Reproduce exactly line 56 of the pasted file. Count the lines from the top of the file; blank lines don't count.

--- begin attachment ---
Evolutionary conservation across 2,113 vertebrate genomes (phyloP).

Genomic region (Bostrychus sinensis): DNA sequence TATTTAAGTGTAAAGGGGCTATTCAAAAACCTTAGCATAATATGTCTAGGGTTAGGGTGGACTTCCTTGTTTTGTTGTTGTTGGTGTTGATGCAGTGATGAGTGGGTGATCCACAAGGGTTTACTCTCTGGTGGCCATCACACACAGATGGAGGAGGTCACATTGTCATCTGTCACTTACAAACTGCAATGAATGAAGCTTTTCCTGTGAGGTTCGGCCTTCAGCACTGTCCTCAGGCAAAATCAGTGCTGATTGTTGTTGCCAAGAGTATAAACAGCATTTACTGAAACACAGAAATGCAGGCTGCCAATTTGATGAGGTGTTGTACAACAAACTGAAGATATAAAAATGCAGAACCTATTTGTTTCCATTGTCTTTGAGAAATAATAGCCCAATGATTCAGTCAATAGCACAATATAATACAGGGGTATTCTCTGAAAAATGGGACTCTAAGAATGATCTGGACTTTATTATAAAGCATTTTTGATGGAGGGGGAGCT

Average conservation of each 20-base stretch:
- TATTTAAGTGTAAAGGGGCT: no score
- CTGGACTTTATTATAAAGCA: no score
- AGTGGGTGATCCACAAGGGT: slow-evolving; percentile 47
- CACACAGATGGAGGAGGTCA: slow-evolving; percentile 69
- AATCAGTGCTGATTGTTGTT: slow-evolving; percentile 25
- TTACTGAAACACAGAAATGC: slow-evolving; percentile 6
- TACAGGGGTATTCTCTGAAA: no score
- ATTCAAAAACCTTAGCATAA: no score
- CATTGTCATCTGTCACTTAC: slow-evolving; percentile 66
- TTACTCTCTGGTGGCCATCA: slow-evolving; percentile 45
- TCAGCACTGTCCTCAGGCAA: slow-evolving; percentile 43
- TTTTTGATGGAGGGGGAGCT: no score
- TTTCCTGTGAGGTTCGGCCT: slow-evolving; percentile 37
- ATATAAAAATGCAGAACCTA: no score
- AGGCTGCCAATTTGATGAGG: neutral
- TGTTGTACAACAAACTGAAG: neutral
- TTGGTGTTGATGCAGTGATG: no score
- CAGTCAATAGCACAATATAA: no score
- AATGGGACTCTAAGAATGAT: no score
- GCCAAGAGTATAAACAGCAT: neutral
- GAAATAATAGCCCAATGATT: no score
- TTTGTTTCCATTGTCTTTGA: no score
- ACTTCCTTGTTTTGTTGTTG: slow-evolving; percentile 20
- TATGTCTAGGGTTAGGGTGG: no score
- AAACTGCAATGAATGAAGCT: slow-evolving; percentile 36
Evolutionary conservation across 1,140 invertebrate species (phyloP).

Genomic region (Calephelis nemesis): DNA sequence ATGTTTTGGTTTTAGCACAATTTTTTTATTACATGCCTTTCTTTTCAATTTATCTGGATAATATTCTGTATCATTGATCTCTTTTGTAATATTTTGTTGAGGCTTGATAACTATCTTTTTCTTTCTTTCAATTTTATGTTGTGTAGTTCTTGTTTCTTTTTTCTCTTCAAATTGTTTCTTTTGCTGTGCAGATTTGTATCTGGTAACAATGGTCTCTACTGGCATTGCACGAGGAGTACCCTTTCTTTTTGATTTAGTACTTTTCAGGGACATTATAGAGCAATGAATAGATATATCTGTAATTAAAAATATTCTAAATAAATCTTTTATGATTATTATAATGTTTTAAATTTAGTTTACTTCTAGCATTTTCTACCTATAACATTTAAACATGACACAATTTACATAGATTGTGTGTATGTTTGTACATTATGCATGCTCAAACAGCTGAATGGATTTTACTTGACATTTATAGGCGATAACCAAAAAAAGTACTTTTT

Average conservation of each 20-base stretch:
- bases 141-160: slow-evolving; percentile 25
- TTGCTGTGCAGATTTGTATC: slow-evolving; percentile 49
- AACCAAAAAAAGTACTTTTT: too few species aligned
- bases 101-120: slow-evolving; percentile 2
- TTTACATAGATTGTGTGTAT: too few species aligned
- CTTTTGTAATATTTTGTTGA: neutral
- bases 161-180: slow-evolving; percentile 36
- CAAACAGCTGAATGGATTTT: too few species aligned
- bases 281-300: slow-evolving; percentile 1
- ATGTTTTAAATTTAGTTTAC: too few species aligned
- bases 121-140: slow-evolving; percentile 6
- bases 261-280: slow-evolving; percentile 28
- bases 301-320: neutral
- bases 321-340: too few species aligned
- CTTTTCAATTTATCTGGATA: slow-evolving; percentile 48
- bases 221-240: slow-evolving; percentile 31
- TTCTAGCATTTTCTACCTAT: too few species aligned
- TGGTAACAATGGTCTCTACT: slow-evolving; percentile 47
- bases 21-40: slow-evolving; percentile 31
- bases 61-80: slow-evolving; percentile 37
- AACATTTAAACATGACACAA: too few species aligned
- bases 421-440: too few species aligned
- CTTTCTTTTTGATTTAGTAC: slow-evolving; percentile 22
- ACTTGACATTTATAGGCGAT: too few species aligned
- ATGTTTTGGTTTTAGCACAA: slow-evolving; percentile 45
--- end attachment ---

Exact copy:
- ATGTTTTGGTTTTAGCACAA: slow-evolving; percentile 45